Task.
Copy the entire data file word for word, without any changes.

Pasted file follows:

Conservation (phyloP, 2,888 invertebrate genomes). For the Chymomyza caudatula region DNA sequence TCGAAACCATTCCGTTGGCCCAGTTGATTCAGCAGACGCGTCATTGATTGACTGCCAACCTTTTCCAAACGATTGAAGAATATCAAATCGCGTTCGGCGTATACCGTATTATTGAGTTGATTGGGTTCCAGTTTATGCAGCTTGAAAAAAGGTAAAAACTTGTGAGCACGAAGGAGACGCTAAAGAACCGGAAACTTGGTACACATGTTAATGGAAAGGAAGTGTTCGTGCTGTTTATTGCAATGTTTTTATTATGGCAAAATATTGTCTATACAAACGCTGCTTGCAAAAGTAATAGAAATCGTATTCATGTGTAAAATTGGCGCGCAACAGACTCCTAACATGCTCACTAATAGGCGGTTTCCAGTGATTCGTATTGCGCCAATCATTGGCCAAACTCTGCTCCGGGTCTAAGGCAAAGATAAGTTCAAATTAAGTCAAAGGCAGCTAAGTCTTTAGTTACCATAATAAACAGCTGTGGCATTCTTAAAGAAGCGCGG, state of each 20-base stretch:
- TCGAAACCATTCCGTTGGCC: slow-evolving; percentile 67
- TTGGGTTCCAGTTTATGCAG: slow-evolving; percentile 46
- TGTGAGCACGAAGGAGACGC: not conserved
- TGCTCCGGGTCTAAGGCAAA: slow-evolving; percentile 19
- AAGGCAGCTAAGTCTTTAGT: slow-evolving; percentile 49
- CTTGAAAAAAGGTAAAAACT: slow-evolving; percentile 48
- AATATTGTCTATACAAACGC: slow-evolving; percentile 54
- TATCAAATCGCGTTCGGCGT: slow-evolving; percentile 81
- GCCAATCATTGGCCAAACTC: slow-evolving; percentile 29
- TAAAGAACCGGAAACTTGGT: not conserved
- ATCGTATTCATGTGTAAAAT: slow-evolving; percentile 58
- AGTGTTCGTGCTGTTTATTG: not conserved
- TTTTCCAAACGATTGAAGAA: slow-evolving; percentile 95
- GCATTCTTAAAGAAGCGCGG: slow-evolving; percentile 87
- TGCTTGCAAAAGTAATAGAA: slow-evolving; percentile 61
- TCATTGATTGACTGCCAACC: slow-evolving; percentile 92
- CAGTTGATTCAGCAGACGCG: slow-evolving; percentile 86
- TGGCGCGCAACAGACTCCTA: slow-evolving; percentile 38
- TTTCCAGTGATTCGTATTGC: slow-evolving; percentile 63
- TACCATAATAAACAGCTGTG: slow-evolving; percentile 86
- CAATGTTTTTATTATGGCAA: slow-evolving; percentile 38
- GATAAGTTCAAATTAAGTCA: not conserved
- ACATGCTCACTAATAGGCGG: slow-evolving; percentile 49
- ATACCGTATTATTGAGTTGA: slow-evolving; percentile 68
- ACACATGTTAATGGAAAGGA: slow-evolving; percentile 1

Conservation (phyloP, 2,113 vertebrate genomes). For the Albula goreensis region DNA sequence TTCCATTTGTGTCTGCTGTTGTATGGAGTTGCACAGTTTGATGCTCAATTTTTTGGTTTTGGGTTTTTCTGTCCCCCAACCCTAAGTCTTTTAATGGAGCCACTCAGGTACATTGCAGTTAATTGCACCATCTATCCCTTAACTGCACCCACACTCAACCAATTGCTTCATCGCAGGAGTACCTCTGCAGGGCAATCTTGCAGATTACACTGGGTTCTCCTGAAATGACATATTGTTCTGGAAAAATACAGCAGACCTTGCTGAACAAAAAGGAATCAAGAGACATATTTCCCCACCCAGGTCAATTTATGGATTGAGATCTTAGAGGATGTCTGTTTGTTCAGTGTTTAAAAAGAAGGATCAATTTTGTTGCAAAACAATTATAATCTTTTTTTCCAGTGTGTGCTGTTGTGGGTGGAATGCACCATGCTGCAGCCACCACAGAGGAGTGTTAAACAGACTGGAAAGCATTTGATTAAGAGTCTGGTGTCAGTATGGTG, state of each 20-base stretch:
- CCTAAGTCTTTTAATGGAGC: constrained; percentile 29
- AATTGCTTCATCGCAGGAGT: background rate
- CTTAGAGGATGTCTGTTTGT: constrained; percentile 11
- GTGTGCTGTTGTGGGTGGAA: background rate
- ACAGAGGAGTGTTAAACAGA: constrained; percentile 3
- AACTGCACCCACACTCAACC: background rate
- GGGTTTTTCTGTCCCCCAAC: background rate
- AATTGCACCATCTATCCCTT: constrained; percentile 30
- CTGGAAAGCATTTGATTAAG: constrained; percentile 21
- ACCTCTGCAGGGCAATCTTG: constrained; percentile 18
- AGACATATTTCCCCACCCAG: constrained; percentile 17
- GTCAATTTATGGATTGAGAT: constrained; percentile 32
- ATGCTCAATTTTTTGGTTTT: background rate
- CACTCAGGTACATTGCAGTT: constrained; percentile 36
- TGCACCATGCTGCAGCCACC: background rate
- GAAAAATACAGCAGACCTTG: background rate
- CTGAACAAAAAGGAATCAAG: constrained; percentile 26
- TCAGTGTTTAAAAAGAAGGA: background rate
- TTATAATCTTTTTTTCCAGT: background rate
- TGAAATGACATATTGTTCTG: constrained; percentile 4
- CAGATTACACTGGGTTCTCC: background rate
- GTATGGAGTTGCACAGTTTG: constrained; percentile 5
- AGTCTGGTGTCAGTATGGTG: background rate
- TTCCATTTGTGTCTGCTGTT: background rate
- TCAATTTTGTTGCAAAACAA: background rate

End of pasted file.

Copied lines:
Conservation (phyloP, 2,888 invertebrate genomes). For the Chymomyza caudatula region DNA sequence TCGAAACCATTCCGTTGGCCCAGTTGATTCAGCAGACGCGTCATTGATTGACTGCCAACCTTTTCCAAACGATTGAAGAATATCAAATCGCGTTCGGCGTATACCGTATTATTGAGTTGATTGGGTTCCAGTTTATGCAGCTTGAAAAAAGGTAAAAACTTGTGAGCACGAAGGAGACGCTAAAGAACCGGAAACTTGGTACACATGTTAATGGAAAGGAAGTGTTCGTGCTGTTTATTGCAATGTTTTTATTATGGCAAAATATTGTCTATACAAACGCTGCTTGCAAAAGTAATAGAAATCGTATTCATGTGTAAAATTGGCGCGCAACAGACTCCTAACATGCTCACTAATAGGCGGTTTCCAGTGATTCGTATTGCGCCAATCATTGGCCAAACTCTGCTCCGGGTCTAAGGCAAAGATAAGTTCAAATTAAGTCAAAGGCAGCTAAGTCTTTAGTTACCATAATAAACAGCTGTGGCATTCTTAAAGAAGCGCGG, state of each 20-base stretch:
- TCGAAACCATTCCGTTGGCC: slow-evolving; percentile 67
- TTGGGTTCCAGTTTATGCAG: slow-evolving; percentile 46
- TGTGAGCACGAAGGAGACGC: not conserved
- TGCTCCGGGTCTAAGGCAAA: slow-evolving; percentile 19
- AAGGCAGCTAAGTCTTTAGT: slow-evolving; percentile 49
- CTTGAAAAAAGGTAAAAACT: slow-evolving; percentile 48
- AATATTGTCTATACAAACGC: slow-evolving; percentile 54
- TATCAAATCGCGTTCGGCGT: slow-evolving; percentile 81
- GCCAATCATTGGCCAAACTC: slow-evolving; percentile 29
- TAAAGAACCGGAAACTTGGT: not conserved
- ATCGTATTCATGTGTAAAAT: slow-evolving; percentile 58
- AGTGTTCGTGCTGTTTATTG: not conserved
- TTTTCCAAACGATTGAAGAA: slow-evolving; percentile 95
- GCATTCTTAAAGAAGCGCGG: slow-evolving; percentile 87
- TGCTTGCAAAAGTAATAGAA: slow-evolving; percentile 61
- TCATTGATTGACTGCCAACC: slow-evolving; percentile 92
- CAGTTGATTCAGCAGACGCG: slow-evolving; percentile 86
- TGGCGCGCAACAGACTCCTA: slow-evolving; percentile 38
- TTTCCAGTGATTCGTATTGC: slow-evolving; percentile 63
- TACCATAATAAACAGCTGTG: slow-evolving; percentile 86
- CAATGTTTTTATTATGGCAA: slow-evolving; percentile 38
- GATAAGTTCAAATTAAGTCA: not conserved
- ACATGCTCACTAATAGGCGG: slow-evolving; percentile 49
- ATACCGTATTATTGAGTTGA: slow-evolving; percentile 68
- ACACATGTTAATGGAAAGGA: slow-evolving; percentile 1

Conservation (phyloP, 2,113 vertebrate genomes). For the Albula goreensis region DNA sequence TTCCATTTGTGTCTGCTGTTGTATGGAGTTGCACAGTTTGATGCTCAATTTTTTGGTTTTGGGTTTTTCTGTCCCCCAACCCTAAGTCTTTTAATGGAGCCACTCAGGTACATTGCAGTTAATTGCACCATCTATCCCTTAACTGCACCCACACTCAACCAATTGCTTCATCGCAGGAGTACCTCTGCAGGGCAATCTTGCAGATTACACTGGGTTCTCCTGAAATGACATATTGTTCTGGAAAAATACAGCAGACCTTGCTGAACAAAAAGGAATCAAGAGACATATTTCCCCACCCAGGTCAATTTATGGATTGAGATCTTAGAGGATGTCTGTTTGTTCAGTGTTTAAAAAGAAGGATCAATTTTGTTGCAAAACAATTATAATCTTTTTTTCCAGTGTGTGCTGTTGTGGGTGGAATGCACCATGCTGCAGCCACCACAGAGGAGTGTTAAACAGACTGGAAAGCATTTGATTAAGAGTCTGGTGTCAGTATGGTG, state of each 20-base stretch:
- CCTAAGTCTTTTAATGGAGC: constrained; percentile 29
- AATTGCTTCATCGCAGGAGT: background rate
- CTTAGAGGATGTCTGTTTGT: constrained; percentile 11
- GTGTGCTGTTGTGGGTGGAA: background rate
- ACAGAGGAGTGTTAAACAGA: constrained; percentile 3
- AACTGCACCCACACTCAACC: background rate
- GGGTTTTTCTGTCCCCCAAC: background rate
- AATTGCACCATCTATCCCTT: constrained; percentile 30
- CTGGAAAGCATTTGATTAAG: constrained; percentile 21
- ACCTCTGCAGGGCAATCTTG: constrained; percentile 18
- AGACATATTTCCCCACCCAG: constrained; percentile 17
- GTCAATTTATGGATTGAGAT: constrained; percentile 32
- ATGCTCAATTTTTTGGTTTT: background rate
- CACTCAGGTACATTGCAGTT: constrained; percentile 36
- TGCACCATGCTGCAGCCACC: background rate
- GAAAAATACAGCAGACCTTG: background rate
- CTGAACAAAAAGGAATCAAG: constrained; percentile 26
- TCAGTGTTTAAAAAGAAGGA: background rate
- TTATAATCTTTTTTTCCAGT: background rate
- TGAAATGACATATTGTTCTG: constrained; percentile 4
- CAGATTACACTGGGTTCTCC: background rate
- GTATGGAGTTGCACAGTTTG: constrained; percentile 5
- AGTCTGGTGTCAGTATGGTG: background rate
- TTCCATTTGTGTCTGCTGTT: background rate
- TCAATTTTGTTGCAAAACAA: background rate